There’s a lot of bad news in the world. Employers treat employees horribly around the world and it is mostly getting worse thanks to the global sourcing of production. Domestic employees are often even more exploited. But sometimes it does get better. Such as in Colombia, where this is a story worth celebrating:
Since Ms. Roa quit her last job as a maid in 2005, she has had remarkable success in getting the Colombian government and ordinary citizens to wrestle with that question and reconsider how domestic workers ought to be treated, as a matter of principle and under the law.
Ms. Roa didn’t set out to become an activist or a labor leader. During her first months of unemployment, she heard plenty of harrowing tales from other maids. When a labor organization interviewed her as part of a research study, she wondered whether it might be possible to form a union.
“We are invisible; it’s as though we don’t exist,” Ms. Roa recalls telling other domestic workers. “If we show the state what we go through, they’re going to realize it’s an enormous problem.”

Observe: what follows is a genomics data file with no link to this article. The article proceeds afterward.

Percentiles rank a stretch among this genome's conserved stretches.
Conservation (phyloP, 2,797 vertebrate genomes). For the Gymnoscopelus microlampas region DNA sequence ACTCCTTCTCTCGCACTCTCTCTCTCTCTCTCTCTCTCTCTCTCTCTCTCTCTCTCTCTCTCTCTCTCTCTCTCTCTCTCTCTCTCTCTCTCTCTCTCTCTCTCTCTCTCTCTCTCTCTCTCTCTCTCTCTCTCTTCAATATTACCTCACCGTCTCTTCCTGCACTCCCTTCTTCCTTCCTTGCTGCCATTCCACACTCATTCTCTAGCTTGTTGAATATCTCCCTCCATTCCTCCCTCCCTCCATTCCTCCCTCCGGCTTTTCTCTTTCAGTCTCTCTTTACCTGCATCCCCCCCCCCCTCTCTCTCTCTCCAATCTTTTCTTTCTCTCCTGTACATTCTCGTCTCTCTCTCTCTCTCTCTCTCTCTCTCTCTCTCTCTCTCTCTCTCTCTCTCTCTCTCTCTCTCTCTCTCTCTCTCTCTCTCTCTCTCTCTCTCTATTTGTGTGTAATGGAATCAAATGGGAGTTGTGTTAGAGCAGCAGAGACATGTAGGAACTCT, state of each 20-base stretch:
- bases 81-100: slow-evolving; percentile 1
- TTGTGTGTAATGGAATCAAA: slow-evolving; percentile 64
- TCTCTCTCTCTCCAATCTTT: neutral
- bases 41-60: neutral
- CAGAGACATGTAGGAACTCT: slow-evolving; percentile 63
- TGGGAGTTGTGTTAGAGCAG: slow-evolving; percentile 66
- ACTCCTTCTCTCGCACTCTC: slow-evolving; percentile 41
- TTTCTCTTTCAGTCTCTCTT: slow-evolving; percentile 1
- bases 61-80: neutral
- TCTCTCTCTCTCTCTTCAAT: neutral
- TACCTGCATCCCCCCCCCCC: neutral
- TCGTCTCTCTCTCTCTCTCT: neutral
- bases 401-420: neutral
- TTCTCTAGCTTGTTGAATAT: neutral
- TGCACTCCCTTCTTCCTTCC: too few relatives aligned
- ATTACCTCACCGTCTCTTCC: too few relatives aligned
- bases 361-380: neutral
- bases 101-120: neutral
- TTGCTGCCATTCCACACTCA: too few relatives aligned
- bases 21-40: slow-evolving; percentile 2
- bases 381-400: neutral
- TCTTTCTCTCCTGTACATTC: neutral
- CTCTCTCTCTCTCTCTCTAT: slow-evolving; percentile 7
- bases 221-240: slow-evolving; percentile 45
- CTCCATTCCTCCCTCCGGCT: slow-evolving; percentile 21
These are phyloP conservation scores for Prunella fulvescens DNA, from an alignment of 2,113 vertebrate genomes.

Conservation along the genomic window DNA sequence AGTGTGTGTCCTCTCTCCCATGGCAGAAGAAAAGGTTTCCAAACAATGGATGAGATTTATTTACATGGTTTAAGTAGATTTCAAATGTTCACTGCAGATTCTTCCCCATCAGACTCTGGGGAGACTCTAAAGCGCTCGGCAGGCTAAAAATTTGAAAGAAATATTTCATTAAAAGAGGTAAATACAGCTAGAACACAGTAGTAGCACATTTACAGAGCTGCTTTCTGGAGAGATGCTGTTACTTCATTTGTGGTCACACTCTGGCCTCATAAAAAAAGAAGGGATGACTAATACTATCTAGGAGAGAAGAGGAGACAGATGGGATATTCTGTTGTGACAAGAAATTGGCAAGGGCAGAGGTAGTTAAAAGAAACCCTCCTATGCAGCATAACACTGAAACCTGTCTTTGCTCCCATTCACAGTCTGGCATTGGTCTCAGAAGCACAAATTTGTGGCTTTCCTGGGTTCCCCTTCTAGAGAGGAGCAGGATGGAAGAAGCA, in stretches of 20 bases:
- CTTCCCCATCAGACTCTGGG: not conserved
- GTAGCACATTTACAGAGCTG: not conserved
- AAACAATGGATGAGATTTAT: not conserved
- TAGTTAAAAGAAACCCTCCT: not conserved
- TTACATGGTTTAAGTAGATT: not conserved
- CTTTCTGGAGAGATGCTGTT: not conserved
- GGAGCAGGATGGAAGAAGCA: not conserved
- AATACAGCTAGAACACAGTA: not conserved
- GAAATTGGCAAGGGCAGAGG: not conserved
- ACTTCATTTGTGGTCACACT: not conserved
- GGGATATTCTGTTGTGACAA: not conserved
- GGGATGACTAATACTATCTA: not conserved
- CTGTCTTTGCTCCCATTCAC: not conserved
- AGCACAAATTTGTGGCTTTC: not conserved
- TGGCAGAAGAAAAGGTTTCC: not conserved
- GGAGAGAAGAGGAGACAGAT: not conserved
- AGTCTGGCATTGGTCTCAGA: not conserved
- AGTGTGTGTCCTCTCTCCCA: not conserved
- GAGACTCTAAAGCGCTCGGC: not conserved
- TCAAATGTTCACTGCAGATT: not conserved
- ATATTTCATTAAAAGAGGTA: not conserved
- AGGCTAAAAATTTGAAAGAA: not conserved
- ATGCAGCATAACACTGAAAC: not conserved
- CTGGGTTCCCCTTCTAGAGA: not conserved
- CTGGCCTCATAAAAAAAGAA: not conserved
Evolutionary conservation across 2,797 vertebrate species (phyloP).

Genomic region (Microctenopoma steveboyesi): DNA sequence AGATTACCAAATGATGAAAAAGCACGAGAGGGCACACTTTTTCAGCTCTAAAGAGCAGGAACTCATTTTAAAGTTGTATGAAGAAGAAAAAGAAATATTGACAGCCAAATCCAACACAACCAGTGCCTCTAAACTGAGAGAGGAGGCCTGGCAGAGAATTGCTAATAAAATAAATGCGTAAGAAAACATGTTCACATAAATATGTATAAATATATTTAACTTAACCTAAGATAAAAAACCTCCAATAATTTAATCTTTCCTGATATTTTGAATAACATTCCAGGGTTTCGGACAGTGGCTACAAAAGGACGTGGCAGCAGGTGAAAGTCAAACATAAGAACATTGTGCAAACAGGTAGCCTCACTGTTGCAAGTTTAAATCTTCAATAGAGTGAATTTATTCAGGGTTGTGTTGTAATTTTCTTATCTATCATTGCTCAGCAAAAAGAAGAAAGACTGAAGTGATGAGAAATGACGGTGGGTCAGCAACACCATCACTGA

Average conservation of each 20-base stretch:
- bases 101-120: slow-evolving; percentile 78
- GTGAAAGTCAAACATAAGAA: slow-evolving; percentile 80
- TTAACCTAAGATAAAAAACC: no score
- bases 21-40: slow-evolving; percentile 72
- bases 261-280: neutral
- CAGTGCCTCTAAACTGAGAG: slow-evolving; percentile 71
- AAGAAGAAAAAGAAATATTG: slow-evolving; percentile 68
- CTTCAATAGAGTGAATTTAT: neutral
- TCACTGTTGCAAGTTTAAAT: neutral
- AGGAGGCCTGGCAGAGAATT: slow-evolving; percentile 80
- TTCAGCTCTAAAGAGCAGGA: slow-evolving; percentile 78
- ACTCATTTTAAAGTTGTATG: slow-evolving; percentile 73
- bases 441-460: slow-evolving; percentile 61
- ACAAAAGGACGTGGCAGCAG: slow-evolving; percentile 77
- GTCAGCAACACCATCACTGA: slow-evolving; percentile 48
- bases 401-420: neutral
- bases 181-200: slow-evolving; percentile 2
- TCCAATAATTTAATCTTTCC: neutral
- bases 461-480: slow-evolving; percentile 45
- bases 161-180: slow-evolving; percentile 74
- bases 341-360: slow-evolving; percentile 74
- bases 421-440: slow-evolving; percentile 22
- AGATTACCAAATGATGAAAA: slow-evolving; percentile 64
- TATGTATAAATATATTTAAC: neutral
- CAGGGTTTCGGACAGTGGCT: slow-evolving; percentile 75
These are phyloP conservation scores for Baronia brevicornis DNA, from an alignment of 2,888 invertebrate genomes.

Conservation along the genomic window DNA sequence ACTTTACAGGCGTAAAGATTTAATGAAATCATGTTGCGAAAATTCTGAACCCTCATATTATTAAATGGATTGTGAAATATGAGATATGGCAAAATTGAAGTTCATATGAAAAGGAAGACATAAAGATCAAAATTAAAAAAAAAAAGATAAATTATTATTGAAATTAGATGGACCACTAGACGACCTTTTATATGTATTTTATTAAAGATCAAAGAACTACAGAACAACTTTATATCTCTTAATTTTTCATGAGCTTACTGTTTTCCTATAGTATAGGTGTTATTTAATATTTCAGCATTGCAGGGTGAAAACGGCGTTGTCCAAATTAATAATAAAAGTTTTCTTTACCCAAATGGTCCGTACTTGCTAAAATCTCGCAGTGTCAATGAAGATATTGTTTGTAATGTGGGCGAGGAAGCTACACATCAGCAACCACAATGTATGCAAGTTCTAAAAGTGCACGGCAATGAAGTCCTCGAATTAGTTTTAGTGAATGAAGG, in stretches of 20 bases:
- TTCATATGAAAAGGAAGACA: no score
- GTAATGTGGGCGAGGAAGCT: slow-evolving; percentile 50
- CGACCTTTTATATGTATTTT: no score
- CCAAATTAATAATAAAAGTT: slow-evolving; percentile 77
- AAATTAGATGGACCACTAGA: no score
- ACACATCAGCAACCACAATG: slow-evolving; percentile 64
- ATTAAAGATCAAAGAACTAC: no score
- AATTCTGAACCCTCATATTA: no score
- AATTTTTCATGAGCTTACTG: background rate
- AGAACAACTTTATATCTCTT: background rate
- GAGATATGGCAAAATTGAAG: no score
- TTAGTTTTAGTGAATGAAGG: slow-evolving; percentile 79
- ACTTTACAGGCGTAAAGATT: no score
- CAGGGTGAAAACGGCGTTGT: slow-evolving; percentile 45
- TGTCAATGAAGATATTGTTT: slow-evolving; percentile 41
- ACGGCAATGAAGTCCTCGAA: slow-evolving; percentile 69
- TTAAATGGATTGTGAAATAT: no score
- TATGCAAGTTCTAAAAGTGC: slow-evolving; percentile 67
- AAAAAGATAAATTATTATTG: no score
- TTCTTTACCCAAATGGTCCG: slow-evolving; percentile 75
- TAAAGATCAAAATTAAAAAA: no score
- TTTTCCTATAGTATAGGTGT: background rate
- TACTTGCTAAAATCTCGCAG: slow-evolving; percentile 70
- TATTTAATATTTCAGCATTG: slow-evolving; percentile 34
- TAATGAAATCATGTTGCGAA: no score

There were plenty of skeptics, but Ms. Roa got leaders at a coalition of labor unions in Medellín to champion her cause. Their efforts, which included a social media campaign called “Let’s Talk About Domestic Workers,” began getting press coverage and the attention of policy makers.
In 2012, Colombian lawmakers agreed to adhere to an International Labour Organization treaty that set international standards for domestic workers. The following year, the Labor Ministry issued rules that require employers to provide health insurance and other standard benefits to domestic workers. The union Ms. Roa leads serves as an advocacy group, but it does not have formal bargaining authority.
This is a fight that is hardly over. It’s also a huge victory for domestic workers and an important precedent that hopefully can be applied around the world. In all the stories we discuss on the problems of the world, we also need to celebrate the victories, however rare. Those are important.